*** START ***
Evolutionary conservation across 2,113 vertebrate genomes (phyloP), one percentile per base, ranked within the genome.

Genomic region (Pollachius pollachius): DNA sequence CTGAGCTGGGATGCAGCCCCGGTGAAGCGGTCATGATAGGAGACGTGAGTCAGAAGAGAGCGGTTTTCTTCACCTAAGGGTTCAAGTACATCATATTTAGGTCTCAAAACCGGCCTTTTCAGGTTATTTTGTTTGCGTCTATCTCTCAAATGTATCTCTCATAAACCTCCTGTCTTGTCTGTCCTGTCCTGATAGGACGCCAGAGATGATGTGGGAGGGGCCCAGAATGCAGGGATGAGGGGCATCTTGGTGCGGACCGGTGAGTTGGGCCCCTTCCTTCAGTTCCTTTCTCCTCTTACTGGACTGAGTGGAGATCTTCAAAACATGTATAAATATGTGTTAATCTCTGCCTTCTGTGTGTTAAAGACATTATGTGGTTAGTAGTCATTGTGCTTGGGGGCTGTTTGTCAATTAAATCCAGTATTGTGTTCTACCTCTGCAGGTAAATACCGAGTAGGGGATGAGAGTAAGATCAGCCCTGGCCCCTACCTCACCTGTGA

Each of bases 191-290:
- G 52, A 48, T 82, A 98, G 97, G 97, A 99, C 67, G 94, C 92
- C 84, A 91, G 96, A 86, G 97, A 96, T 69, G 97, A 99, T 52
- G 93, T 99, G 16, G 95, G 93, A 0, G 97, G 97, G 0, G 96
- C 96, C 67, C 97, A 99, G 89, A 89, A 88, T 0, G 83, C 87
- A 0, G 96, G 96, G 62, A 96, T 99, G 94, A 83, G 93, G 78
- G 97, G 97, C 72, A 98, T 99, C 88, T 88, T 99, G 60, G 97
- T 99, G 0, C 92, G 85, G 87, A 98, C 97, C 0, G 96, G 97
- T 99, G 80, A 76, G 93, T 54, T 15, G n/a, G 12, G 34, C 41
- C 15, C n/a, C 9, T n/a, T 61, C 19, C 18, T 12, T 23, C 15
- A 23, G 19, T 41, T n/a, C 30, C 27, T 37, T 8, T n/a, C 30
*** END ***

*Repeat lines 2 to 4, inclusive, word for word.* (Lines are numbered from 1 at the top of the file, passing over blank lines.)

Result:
Genomic region (Pollachius pollachius): DNA sequence CTGAGCTGGGATGCAGCCCCGGTGAAGCGGTCATGATAGGAGACGTGAGTCAGAAGAGAGCGGTTTTCTTCACCTAAGGGTTCAAGTACATCATATTTAGGTCTCAAAACCGGCCTTTTCAGGTTATTTTGTTTGCGTCTATCTCTCAAATGTATCTCTCATAAACCTCCTGTCTTGTCTGTCCTGTCCTGATAGGACGCCAGAGATGATGTGGGAGGGGCCCAGAATGCAGGGATGAGGGGCATCTTGGTGCGGACCGGTGAGTTGGGCCCCTTCCTTCAGTTCCTTTCTCCTCTTACTGGACTGAGTGGAGATCTTCAAAACATGTATAAATATGTGTTAATCTCTGCCTTCTGTGTGTTAAAGACATTATGTGGTTAGTAGTCATTGTGCTTGGGGGCTGTTTGTCAATTAAATCCAGTATTGTGTTCTACCTCTGCAGGTAAATACCGAGTAGGGGATGAGAGTAAGATCAGCCCTGGCCCCTACCTCACCTGTGA

Each of bases 191-290:
- G 52, A 48, T 82, A 98, G 97, G 97, A 99, C 67, G 94, C 92